Reform Alerts - News from the Blues' Office of Health Reform

2015 Federal Poverty Guidelines

February 10, 2015

On Jan. 22, 2015, the Department of Health and Human Services (HHS) issued the updated Federal Poverty Guidelines1 for 2015.

The Federal Poverty Guidelines are used to determine eligibility for a variety of federal programs, including Medicaid, the Part D Low-Income Subsidy (LIS) and Advanced Payment of the Premium Tax Credit (APTC)/cost-sharing subsidies on the Marketplace.

Federal poverty guidelines breakdown
Household Size 2014 Guidelines - 100% FPL 2015 Guidelines - 100% FPL
1 $11,670 $11,770
2 $15,730 $15,930
3 $19,790 $20,090
4 $23,850 $24,250

Additionally, on Jan. 29, the Centers for Medicare and Medicaid released an informational bulletin announcing that the federal Marketplace will begin using the new 2015 FPLs to assess Medicaid and CHIP eligibility starting Feb. 1, 2015. Eligibility for Advance Payments of the Premium Tax Credit (APTC) and Cost-Sharing Reductions (CSR) will continue to be determined using 2014 FPLs for enrollment that is effective in 2015.

Starting with the 2016 Open Enrollment period, the new 2015 FPLs will be used to determine APTC and CSR.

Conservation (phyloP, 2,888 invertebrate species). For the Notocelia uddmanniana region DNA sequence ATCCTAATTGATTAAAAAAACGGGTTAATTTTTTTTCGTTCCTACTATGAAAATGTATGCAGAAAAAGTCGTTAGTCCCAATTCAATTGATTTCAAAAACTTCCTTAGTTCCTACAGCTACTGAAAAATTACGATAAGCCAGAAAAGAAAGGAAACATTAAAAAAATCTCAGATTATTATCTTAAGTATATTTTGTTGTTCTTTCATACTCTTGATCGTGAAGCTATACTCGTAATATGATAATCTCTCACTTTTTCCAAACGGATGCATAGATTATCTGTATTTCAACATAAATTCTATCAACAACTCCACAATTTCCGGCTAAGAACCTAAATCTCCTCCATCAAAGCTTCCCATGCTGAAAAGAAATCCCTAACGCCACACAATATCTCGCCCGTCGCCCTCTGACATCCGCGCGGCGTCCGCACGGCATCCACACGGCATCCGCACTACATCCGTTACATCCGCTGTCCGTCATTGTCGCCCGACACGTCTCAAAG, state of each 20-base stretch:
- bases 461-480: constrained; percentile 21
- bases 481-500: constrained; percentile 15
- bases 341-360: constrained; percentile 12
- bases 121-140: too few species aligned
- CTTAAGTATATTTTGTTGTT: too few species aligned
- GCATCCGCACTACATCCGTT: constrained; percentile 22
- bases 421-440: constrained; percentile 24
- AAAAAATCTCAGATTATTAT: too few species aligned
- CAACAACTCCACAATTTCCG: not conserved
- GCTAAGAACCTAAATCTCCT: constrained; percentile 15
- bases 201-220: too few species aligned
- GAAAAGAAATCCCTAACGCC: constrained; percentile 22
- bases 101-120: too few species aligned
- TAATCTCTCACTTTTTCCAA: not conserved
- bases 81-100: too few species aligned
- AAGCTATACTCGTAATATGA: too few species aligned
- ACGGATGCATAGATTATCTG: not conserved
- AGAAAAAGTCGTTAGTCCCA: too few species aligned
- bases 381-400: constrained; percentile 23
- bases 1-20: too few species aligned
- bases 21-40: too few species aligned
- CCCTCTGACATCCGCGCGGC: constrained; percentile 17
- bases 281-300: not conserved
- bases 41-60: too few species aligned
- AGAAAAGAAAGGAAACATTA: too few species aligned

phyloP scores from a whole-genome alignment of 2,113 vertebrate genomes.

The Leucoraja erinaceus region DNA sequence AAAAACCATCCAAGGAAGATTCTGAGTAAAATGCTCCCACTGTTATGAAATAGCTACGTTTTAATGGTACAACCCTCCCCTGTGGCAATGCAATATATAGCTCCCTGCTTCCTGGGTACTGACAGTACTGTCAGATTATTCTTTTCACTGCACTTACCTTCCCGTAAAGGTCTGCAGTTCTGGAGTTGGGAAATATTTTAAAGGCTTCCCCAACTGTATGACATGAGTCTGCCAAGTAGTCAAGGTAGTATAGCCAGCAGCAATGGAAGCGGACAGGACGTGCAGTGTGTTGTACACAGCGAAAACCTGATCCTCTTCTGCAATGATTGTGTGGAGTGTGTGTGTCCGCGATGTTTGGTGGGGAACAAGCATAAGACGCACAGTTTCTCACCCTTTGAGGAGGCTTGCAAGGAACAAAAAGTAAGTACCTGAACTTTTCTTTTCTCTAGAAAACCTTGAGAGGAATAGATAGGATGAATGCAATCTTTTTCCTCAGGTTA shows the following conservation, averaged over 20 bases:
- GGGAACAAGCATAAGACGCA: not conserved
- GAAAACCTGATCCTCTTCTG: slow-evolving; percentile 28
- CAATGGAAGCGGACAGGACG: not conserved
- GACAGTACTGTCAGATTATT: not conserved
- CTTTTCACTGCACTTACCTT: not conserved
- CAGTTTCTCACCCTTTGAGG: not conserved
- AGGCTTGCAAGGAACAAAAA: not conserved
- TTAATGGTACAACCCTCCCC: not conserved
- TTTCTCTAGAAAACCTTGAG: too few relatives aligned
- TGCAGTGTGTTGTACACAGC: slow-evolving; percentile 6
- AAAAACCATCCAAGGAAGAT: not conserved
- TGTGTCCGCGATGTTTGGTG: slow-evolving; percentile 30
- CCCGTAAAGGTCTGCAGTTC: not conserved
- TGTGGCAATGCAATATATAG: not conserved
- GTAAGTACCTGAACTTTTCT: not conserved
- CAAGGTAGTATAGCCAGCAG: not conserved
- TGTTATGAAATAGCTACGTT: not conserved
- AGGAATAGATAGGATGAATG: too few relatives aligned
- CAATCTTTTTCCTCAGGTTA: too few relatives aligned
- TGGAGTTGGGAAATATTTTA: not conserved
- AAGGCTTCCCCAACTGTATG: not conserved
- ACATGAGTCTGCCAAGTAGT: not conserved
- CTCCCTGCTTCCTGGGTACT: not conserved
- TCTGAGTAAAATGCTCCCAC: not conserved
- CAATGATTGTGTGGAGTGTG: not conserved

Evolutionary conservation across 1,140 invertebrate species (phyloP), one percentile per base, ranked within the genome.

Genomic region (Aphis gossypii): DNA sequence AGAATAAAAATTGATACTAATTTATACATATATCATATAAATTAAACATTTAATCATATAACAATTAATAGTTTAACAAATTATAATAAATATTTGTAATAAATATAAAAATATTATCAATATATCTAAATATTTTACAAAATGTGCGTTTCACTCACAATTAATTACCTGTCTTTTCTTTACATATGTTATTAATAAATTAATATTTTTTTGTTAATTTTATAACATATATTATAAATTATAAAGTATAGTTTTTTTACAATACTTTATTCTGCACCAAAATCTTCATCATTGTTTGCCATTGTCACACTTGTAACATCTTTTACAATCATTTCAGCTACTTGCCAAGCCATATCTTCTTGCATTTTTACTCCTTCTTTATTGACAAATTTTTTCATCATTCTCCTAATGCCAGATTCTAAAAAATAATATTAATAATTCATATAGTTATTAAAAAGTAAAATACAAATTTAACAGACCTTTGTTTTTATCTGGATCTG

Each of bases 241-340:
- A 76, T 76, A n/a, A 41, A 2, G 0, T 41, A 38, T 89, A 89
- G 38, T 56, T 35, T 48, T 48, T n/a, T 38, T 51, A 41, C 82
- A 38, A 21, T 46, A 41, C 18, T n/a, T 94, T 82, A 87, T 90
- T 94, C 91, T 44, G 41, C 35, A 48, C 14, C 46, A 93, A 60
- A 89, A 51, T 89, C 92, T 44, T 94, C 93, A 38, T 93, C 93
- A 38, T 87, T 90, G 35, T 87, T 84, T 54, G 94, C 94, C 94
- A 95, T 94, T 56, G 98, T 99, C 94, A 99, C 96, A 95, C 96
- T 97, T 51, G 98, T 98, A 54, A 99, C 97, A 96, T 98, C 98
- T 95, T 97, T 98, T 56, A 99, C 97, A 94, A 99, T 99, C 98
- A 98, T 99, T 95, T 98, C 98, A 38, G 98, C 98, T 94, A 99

Where can I find more information?

More information can be found here.

The information in this document is based on preliminary review of the national health care reform legislation and is not intended to impart legal advice. The federal government continues to issue guidance on how the provisions of national health reform should be interpreted and applied. The impact of these reforms on individual situations may vary. This overview is intended as an educational tool only and does not replace a more rigorous review of the law’s applicability to individual circumstances and attendant legal counsel and should not be relied upon as legal or compliance advice. As required by US Treasury Regulations, we also inform you that any tax information contained in this communication is not intended to be used and cannot be used by any taxpayer to avoid penalties under the Internal Revenue Code.

1 Different guidelines apply in Alaska and Hawaii.